Air pollution is a mixture of solids and gases found in the atmosphere where are recorded, and tracked for their effect on the health of human beings. Air pollution can include gases, particles and biological pathogens like mold, viruses or bacteria. Air pollution can be especially dangerous for people respiratory or heart conditions, while carcinogenic air pollutions can be poisonous to anyone that breathes it. The size of the particles that are in the air is critically important when determining the best approach to filtering the air we breathe.
Course particle matter that is 10 micrometers (μm) or smaller is categorized as PM10 and documented to increase the rate of lung cancers by 22%. Ultrafine particles, measuring 2.5 μm or PM2.5, reportedly increase the rate of cancer to 36%. They are resulting in approximately 4.2 million deaths per year globally.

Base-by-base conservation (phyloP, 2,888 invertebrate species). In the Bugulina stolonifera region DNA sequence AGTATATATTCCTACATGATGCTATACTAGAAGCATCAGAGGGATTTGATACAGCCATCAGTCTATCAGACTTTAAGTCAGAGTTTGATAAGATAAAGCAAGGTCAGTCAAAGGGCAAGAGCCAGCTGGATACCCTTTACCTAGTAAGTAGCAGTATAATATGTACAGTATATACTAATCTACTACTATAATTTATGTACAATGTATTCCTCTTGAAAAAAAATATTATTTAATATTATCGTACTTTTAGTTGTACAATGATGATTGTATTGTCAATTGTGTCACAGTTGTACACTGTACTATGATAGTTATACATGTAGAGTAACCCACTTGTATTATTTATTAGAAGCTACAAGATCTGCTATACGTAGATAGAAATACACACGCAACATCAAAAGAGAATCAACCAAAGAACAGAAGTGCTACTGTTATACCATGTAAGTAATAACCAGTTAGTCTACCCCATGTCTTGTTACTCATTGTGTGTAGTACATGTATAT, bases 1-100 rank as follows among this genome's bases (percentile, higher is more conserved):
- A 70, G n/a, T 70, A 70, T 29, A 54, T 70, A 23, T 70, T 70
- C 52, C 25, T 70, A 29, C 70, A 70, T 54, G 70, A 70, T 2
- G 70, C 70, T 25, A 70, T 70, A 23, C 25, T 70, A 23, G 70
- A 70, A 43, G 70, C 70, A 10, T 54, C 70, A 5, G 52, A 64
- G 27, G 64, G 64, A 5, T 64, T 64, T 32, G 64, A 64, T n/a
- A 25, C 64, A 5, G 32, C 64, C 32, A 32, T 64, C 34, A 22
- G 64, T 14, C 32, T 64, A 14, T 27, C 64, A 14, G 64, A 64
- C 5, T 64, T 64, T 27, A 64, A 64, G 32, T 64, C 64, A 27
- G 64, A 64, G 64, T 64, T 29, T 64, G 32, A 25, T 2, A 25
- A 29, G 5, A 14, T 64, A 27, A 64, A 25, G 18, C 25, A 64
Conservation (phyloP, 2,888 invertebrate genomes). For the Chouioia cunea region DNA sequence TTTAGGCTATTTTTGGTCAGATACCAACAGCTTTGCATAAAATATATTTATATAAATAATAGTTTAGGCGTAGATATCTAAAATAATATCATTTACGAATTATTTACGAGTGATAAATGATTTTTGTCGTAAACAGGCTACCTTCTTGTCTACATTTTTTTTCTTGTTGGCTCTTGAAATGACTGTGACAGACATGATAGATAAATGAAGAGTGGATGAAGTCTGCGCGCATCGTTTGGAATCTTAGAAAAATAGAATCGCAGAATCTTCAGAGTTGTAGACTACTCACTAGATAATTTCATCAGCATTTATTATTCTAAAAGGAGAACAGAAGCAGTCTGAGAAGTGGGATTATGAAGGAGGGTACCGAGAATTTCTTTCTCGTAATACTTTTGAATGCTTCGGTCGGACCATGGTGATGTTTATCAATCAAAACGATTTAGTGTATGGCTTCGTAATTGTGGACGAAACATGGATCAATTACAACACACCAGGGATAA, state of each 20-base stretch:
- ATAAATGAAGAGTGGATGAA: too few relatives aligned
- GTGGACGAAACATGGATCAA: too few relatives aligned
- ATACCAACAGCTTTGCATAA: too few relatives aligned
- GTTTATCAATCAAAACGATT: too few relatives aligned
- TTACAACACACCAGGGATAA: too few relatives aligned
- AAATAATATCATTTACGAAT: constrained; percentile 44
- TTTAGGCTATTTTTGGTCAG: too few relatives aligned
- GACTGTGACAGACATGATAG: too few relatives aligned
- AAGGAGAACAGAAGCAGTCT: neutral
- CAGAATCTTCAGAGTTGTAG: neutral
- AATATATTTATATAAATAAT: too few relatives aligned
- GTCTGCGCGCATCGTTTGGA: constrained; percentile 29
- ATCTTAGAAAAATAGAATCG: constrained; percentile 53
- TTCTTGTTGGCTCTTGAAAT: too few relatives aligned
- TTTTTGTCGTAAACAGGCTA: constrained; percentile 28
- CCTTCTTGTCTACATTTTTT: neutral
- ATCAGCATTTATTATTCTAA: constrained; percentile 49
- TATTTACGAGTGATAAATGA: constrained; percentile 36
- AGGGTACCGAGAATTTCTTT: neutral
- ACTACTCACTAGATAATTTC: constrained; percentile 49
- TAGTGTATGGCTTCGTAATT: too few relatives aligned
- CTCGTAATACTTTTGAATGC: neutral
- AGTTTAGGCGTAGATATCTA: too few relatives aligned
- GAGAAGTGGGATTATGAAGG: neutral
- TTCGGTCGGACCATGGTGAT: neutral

Carbon-based or fossil fuel derived is responsible for the largest source of air pollution in urban areas, either from industrial manufacturing operations, farming, or exhaust from most vehicles on our freeways and roads.
Typically, air pollution is a mixture of human-made and naturally occurring particles. So even if you live in an environment not typically exposed to carbon-based pollutants, Mother Nature can still deliver forest fires, pollen, and dust from storms that can be equally harmful, and all are considered form of Air Pollution.